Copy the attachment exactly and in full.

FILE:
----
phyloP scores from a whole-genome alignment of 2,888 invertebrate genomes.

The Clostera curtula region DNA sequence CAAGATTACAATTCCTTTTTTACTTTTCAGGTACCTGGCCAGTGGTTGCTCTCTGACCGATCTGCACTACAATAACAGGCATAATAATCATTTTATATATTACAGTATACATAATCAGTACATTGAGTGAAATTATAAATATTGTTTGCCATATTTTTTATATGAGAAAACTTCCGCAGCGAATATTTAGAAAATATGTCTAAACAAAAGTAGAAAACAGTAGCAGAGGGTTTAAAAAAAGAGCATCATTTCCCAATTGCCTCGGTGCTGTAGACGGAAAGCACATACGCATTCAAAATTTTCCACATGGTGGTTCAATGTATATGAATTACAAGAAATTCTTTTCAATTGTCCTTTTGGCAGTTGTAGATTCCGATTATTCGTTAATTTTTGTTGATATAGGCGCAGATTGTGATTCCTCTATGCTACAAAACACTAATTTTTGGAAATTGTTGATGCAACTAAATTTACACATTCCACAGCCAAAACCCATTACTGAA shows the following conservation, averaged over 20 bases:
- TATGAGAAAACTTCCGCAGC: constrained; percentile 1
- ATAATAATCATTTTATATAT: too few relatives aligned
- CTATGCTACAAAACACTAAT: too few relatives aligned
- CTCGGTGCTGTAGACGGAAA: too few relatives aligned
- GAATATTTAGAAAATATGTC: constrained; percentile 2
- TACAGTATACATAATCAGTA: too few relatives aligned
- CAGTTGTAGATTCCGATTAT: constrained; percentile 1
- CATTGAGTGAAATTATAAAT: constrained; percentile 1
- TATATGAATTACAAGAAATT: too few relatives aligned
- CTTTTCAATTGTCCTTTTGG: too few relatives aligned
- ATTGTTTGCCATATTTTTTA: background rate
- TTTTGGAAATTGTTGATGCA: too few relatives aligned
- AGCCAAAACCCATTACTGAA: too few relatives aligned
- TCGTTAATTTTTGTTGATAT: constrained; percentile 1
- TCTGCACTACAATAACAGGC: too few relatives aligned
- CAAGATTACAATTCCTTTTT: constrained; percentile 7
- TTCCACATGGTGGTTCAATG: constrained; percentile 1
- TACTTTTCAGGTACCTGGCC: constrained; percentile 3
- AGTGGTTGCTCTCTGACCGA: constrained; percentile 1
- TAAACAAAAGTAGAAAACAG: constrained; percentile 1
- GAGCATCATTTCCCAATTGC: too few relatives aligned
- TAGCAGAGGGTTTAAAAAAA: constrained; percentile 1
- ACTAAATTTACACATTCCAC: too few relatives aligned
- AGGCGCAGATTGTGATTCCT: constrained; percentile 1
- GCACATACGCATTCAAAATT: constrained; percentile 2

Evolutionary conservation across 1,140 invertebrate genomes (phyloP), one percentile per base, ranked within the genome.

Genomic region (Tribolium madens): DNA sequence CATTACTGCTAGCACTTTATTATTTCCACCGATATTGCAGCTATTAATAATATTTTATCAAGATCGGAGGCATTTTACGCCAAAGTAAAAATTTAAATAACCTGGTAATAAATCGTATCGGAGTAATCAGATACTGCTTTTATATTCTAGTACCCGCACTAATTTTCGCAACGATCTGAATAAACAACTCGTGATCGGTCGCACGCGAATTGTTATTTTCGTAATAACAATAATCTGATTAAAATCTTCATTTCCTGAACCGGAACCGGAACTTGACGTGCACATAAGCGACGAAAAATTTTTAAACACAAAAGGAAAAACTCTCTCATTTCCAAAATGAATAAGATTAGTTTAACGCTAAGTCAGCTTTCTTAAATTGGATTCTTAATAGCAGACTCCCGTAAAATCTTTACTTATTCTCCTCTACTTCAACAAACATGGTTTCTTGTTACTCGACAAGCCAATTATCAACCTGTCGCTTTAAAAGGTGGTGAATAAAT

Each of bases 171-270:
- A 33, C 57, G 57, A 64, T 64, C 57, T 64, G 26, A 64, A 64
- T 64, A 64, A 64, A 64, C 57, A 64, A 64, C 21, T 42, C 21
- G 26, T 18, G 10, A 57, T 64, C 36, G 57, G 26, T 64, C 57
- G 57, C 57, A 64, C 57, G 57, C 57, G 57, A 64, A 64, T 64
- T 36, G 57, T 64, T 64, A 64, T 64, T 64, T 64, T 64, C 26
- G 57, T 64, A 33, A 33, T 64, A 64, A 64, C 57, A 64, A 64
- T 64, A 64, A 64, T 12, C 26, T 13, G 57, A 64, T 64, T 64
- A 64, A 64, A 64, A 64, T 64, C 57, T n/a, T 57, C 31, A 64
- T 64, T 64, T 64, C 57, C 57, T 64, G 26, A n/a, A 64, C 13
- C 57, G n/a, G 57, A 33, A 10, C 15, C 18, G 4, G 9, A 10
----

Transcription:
phyloP scores from a whole-genome alignment of 2,888 invertebrate genomes.

The Clostera curtula region DNA sequence CAAGATTACAATTCCTTTTTTACTTTTCAGGTACCTGGCCAGTGGTTGCTCTCTGACCGATCTGCACTACAATAACAGGCATAATAATCATTTTATATATTACAGTATACATAATCAGTACATTGAGTGAAATTATAAATATTGTTTGCCATATTTTTTATATGAGAAAACTTCCGCAGCGAATATTTAGAAAATATGTCTAAACAAAAGTAGAAAACAGTAGCAGAGGGTTTAAAAAAAGAGCATCATTTCCCAATTGCCTCGGTGCTGTAGACGGAAAGCACATACGCATTCAAAATTTTCCACATGGTGGTTCAATGTATATGAATTACAAGAAATTCTTTTCAATTGTCCTTTTGGCAGTTGTAGATTCCGATTATTCGTTAATTTTTGTTGATATAGGCGCAGATTGTGATTCCTCTATGCTACAAAACACTAATTTTTGGAAATTGTTGATGCAACTAAATTTACACATTCCACAGCCAAAACCCATTACTGAA shows the following conservation, averaged over 20 bases:
- TATGAGAAAACTTCCGCAGC: constrained; percentile 1
- ATAATAATCATTTTATATAT: too few relatives aligned
- CTATGCTACAAAACACTAAT: too few relatives aligned
- CTCGGTGCTGTAGACGGAAA: too few relatives aligned
- GAATATTTAGAAAATATGTC: constrained; percentile 2
- TACAGTATACATAATCAGTA: too few relatives aligned
- CAGTTGTAGATTCCGATTAT: constrained; percentile 1
- CATTGAGTGAAATTATAAAT: constrained; percentile 1
- TATATGAATTACAAGAAATT: too few relatives aligned
- CTTTTCAATTGTCCTTTTGG: too few relatives aligned
- ATTGTTTGCCATATTTTTTA: background rate
- TTTTGGAAATTGTTGATGCA: too few relatives aligned
- AGCCAAAACCCATTACTGAA: too few relatives aligned
- TCGTTAATTTTTGTTGATAT: constrained; percentile 1
- TCTGCACTACAATAACAGGC: too few relatives aligned
- CAAGATTACAATTCCTTTTT: constrained; percentile 7
- TTCCACATGGTGGTTCAATG: constrained; percentile 1
- TACTTTTCAGGTACCTGGCC: constrained; percentile 3
- AGTGGTTGCTCTCTGACCGA: constrained; percentile 1
- TAAACAAAAGTAGAAAACAG: constrained; percentile 1
- GAGCATCATTTCCCAATTGC: too few relatives aligned
- TAGCAGAGGGTTTAAAAAAA: constrained; percentile 1
- ACTAAATTTACACATTCCAC: too few relatives aligned
- AGGCGCAGATTGTGATTCCT: constrained; percentile 1
- GCACATACGCATTCAAAATT: constrained; percentile 2

Evolutionary conservation across 1,140 invertebrate genomes (phyloP), one percentile per base, ranked within the genome.

Genomic region (Tribolium madens): DNA sequence CATTACTGCTAGCACTTTATTATTTCCACCGATATTGCAGCTATTAATAATATTTTATCAAGATCGGAGGCATTTTACGCCAAAGTAAAAATTTAAATAACCTGGTAATAAATCGTATCGGAGTAATCAGATACTGCTTTTATATTCTAGTACCCGCACTAATTTTCGCAACGATCTGAATAAACAACTCGTGATCGGTCGCACGCGAATTGTTATTTTCGTAATAACAATAATCTGATTAAAATCTTCATTTCCTGAACCGGAACCGGAACTTGACGTGCACATAAGCGACGAAAAATTTTTAAACACAAAAGGAAAAACTCTCTCATTTCCAAAATGAATAAGATTAGTTTAACGCTAAGTCAGCTTTCTTAAATTGGATTCTTAATAGCAGACTCCCGTAAAATCTTTACTTATTCTCCTCTACTTCAACAAACATGGTTTCTTGTTACTCGACAAGCCAATTATCAACCTGTCGCTTTAAAAGGTGGTGAATAAAT

Each of bases 171-270:
- A 33, C 57, G 57, A 64, T 64, C 57, T 64, G 26, A 64, A 64
- T 64, A 64, A 64, A 64, C 57, A 64, A 64, C 21, T 42, C 21
- G 26, T 18, G 10, A 57, T 64, C 36, G 57, G 26, T 64, C 57
- G 57, C 57, A 64, C 57, G 57, C 57, G 57, A 64, A 64, T 64
- T 36, G 57, T 64, T 64, A 64, T 64, T 64, T 64, T 64, C 26
- G 57, T 64, A 33, A 33, T 64, A 64, A 64, C 57, A 64, A 64
- T 64, A 64, A 64, T 12, C 26, T 13, G 57, A 64, T 64, T 64
- A 64, A 64, A 64, A 64, T 64, C 57, T n/a, T 57, C 31, A 64
- T 64, T 64, T 64, C 57, C 57, T 64, G 26, A n/a, A 64, C 13
- C 57, G n/a, G 57, A 33, A 10, C 15, C 18, G 4, G 9, A 10